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June 2024

Vol. 166 / No. 1455

Sonia Delaunay: Living Art

Reviewed by Lynne Cooke

Bard Graduate Center, New York, 23rd February–7th July

Visionaries are fundamental to the avant-gardes that appeared in Europe in the inter-war years. Few, however, were as prescient, pragmatic and tactical as Sonia Delaunay (1885–1979). Over the past decade, the artistic achievements of the Ukrainian-born, Russian-educated and German-trained pioneer have been radically reappraised. Long celebrated for her contributions to histories of modernist textile and fashion, today, the ambitious entrepreneurial vision that steered her multifaceted practice is also being recognised. Taking Delaunay’s strategic self-fashioning as its lens, Living Art, at the Bard Graduate Center explores the roles that branding, marketing and the mass media played in the dissemination of her vast output, which comprises painting, embroidery, textile design, interior design, couture, tapestry, rug-making, limited edition print portfolios, graphic design, murals, mosaics and costumes and decor for theatre, film and dance. Transmuted across her oeuvre without distinction, her signature Simultanist style gave coherence and cogency to such a dazzling effusion of mediums and materials. For Delaunay, the spare Constructivist idiom in a bold palette of primary colours, plus black, symbolised modernity: dynamism, light, speed, change and mobility. 

Building on the game-changing retrospective at Tate Modern, London, and the Musée National d’Art Moderne, Paris, in 2014, which took as its credo Delaunay’s claim that there was ‘no gap’ between her work in the fine arts and the applied arts, Living Art also benefits from subsequent exhibitions in 2022 at the Louisiana Museum, Humlebæk, and at the Kunstmuseen Krefeld.[1] These influential exhibitions generated a wealth of new scholarship, much of which is indebted to meticulous records and material archives that the artist maintained, with characteristic foresight, over the course of her long career and bequeathed to the French state. Some five years in the making, Living Art is manifestly a researchdriven project. The wall texts and object labels, brimming with incisive detail, reveal the crucial contribution of each carefully selected exhibit to the show’s textually driven narrative. The hefty catalogue, replete with twentyfour scholarly essays, suggests that this subject is far from exhausted.[2]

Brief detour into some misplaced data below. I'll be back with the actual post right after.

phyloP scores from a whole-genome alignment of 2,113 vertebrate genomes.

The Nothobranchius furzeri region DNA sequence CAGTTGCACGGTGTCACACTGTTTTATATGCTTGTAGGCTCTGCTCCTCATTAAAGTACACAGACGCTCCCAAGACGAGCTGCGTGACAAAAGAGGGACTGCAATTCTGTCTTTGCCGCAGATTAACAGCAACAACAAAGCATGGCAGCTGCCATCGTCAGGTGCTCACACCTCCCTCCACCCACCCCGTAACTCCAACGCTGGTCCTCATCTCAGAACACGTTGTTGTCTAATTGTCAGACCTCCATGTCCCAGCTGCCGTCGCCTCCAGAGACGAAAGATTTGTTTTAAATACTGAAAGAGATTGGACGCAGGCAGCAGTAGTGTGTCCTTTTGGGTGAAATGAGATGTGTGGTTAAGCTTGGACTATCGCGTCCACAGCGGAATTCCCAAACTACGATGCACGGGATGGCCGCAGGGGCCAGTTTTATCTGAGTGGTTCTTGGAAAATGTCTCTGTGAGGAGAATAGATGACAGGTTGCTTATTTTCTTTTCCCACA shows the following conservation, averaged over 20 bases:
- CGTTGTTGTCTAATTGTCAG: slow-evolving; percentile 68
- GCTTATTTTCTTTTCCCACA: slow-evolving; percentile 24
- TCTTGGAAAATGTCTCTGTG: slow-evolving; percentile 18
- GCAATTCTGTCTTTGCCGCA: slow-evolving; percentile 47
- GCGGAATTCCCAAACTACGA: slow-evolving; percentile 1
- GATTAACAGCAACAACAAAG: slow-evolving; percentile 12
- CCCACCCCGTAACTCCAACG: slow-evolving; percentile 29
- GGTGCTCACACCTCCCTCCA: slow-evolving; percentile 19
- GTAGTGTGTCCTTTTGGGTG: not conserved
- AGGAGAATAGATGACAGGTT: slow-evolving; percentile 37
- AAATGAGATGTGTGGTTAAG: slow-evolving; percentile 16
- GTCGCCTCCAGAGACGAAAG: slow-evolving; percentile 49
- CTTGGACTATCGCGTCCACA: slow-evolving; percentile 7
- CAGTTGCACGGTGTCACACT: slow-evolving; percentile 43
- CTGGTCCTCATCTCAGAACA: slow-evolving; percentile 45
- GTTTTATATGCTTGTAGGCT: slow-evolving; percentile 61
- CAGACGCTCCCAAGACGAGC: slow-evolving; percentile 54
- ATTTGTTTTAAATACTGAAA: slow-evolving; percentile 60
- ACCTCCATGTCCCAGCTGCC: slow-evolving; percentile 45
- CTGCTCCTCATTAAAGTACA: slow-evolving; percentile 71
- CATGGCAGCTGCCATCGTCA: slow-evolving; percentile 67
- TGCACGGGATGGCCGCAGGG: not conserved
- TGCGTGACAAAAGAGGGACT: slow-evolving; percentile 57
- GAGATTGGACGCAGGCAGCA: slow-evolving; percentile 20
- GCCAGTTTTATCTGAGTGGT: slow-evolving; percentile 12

The exhibition opens with a collection of watercolour studies, dated from 1913 to 1979, in which Delaunay tried out designs for sundry promotional materials and book covers. With their spare layouts – a vibrant distillation of typography and geometric forms in her trademark palette – they establish the foundations of her design language. The earliest of the group, Stationery for the Delaunay workshop (1913; Bibliothèque nationale de France, Paris; cat. no.8), limns an abstract graphic identity for Ateliers Simultané, the brand name under which works by Sonia and her husband, the painter Robert Delaunay (1885–1941), were marketed. Beginning with Paris, their homebase, the headed paper goes on to list cities across the globe – Petrograd, Tokyo, Berlin, London and New York – a testament to the reach of their commercial ambitions. That same year she worked with Blaise Cendrars on La prose du Transsibérien et de la Petite Jehanne de France (Prose of the Trans-Siberian and of Little Jehanne of France; no.20; Fig.21). A two-metre-long leporello that fused her illustrations with the text of his poem, it became a landmark in her burgeoning career. 

Following her marriage and the birth of her son, Charles, Sonia became responsible for her family’s financial well-being. With the onset of the First World War, the Delaunays decamped to the Iberian Peninsula, where Sonia, ever resourceful, established the first of what would become a series of businesses that spanned her professional life. When her redecoration of the interior of the Teatro Benavente and her designs for performance costumes for its star entertainer, the French dancer Gaby, brought her wide-ranging talents to Madrid’s cultural elite, it became a model for future ventures.